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Bell UH-1H-BF Iroquois (Huey)

Bell UH-1H-BF Iroquois (Huey)
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The Bell UH-1 series of helicopters were the most widely used and known helicopter of the Vietnam War. Millions of television viewers worldwide watched troops leaping from hovering UH-1s into battle zones or watched others being loaded with battle casualties. The helicopters were universally more commonly known as the “Huey” rather than the official name of Iroquois.

In February 1955, Bell Aircraft Corporation won a competition to develop and build a turbine-powered utility helicopter for the U.S. Army. The new helicopter was designated Bell Model 204 and initially, the XH-40 under the US Air Force system. Three HX-40 prototypes were built. The first prototype first flew October 20, 1956. The XH-40s were followed by six YH-40 service test aircraft, all delivered by August 1958.

In 1956, US Army Aviation introduced its own designation system. The XH-40 became the XHU-1, and the YH-40 became the YHU-1 with HU standing for helicopter utility. It was this HU designation that gave birth to the famous Huey nickname.

Nine pre-production aircraft, designated HU-1, were first delivered in September 1958. By the end of 1959, the first production HU-1As were delivered to the US Army. These were the first of over 10,000 military Hueys built by Bell based on the Models 204, 205, and 212. Different versions of the Huey flew with the US Army, Air Force, Navy, and Marines as well as over 60 foreign countries. In the first decade of the 21st Century the twin-turboshaft engine UH-1N flies with the US Air Force, Navy and Marines, and UH-1Y with the Marines.

In January 1957, the Fort Worth, Texas, Helicopter Division of Bell became the Bell Helicopter Corporation. In 1960, Textron Incorporated bought Bell Helicopter Corporation, and renamed it the Bell Helicopter Company. In January 1976, the name of the company was changed to Bell Helicopter Textron, then in January 1982, to Bell Helicopter Textron, Incorporated.

Under the Tri-Service Designation System of September 1962, the Iroquois became the H-1. All HU-1As and HU-1Bs were re-designated UH-1As and UH-1Bs, respectively.

The Huey went to war in April 1962, in Vietnam. US Army Aviation and Medical Ambulance Companies initially flew UH-1As (HU-1A) on MEDEVAC (Medical Evacuation) missions. In October 1962, armed utility troop transport HU-1As that became known as “slicks” arrived in South Vietnam. By the end of the year, over 300 Hueys were in South Vietnam, and the numbers would only grow during the war to eventually be in the thousands. Marine Corps H-1s began operating in Vietnam in 1965, and Navy and Air Force versions were in the war by 1966.

As later versions of the Huey were developed, the Army began using the UH-1Bs and UH-1Cs primarily as gunships that carried a wide variety of weaponry. UH-1Ds and UH-1Hs were used primarily as “slicks” and MEDEVAC choppers.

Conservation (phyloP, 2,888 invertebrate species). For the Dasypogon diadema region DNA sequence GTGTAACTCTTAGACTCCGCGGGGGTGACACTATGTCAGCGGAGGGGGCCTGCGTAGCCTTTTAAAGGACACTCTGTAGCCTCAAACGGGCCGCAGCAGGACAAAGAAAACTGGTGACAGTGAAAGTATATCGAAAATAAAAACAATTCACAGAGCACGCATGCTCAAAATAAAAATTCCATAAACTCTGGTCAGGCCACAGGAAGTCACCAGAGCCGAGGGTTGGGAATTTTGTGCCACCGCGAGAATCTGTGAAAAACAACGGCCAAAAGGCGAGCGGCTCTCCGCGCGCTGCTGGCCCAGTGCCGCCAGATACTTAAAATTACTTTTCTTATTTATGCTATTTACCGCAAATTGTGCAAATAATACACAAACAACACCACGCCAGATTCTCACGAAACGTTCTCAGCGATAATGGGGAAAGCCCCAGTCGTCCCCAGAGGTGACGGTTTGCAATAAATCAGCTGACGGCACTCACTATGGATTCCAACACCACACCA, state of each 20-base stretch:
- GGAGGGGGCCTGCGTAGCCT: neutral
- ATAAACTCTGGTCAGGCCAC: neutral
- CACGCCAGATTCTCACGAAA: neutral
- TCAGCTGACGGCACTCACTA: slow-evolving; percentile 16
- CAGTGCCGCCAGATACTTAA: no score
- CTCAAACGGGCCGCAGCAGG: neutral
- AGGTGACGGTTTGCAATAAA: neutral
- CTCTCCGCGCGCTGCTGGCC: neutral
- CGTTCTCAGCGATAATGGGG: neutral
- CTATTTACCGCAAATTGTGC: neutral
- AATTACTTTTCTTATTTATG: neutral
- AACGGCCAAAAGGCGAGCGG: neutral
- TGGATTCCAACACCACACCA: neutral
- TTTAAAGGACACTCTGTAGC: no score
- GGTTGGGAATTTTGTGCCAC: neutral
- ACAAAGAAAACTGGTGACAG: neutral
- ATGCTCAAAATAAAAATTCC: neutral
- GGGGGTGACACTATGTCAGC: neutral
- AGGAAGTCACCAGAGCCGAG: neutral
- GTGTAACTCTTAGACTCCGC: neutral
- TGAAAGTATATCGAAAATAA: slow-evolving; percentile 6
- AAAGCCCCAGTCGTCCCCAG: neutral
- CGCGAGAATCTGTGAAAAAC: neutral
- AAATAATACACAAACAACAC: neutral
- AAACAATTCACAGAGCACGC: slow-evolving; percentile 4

Hueys went to war again, in Iraq in 1991, and again as part of Operation Iraqi Freedom in 2003. With the exception of the twin-turbine UH-1N and UH-1Y, most Hueys have been replaced by the Sikorsky H-60 series of helicopters.

Bell Helicopter Company, Forth Worth, Texas, originally built this UH-1H as an UH-1D-BF for the U.S. Army. It differs from earlier models of the UH-1 in its larger cabin and more powerful engine. The earlier models could accommodate two crew members and seven troops or three litters. The H version could carry two or three crew members plus 12 to 15 passengers or six litters. Compare the size of the crew cab door on this Huey to the second Huey in our collection. Over 2,000 UH-1Ds were built. Many were upgraded to UH-1H standards, and 3,573 UH-1Hs were built for the US Army.

Combat Air Museum acquired this helicopter in November 1995. Its last operational unit was with the 108th Aviation Battalion, Kansas Army National Guard, immediately south of this Museum.

This helicopter is on loan from the US Army Tank-automotive and Armaments Command, Warren, Michigan.

Bell Helicopter Company
Primary Use:
Multi-role utility - general support, air assault, utility, air ambulance
Pilot, co-pilot and 12 to 15 troops or six stretchers
Power Plant:
One 1,400 shp (1,044 kW) Lycoming T53-L-13 turboshaft engine
Max speed: 148 mph (238 km/h) Cruising speed: 127 mph (204 km/h)
Service ceiling:
12,600 ft (3,840m)
318 miles (511km)
1,600ft/min (488m/min)
Main Rotor:
Diameter of main rotor 48ft (14.6m)
Fuselage Length:
41 ft 10.75 in (12.8m)
Length overall:
57 ft 1 in (17.4m)
14 ft 6 in (4.4m)
Rotor disc area:
1,809 sq ft (168.1 sq m)
Empty: 4,793 lbs (2,255kg) Max takeoff: 9,500 lbs (4,309kg)
Two 7.62mm M60 machine guns in doorways
Serial number: US Army 65-09617
Bell Huey UH-1H
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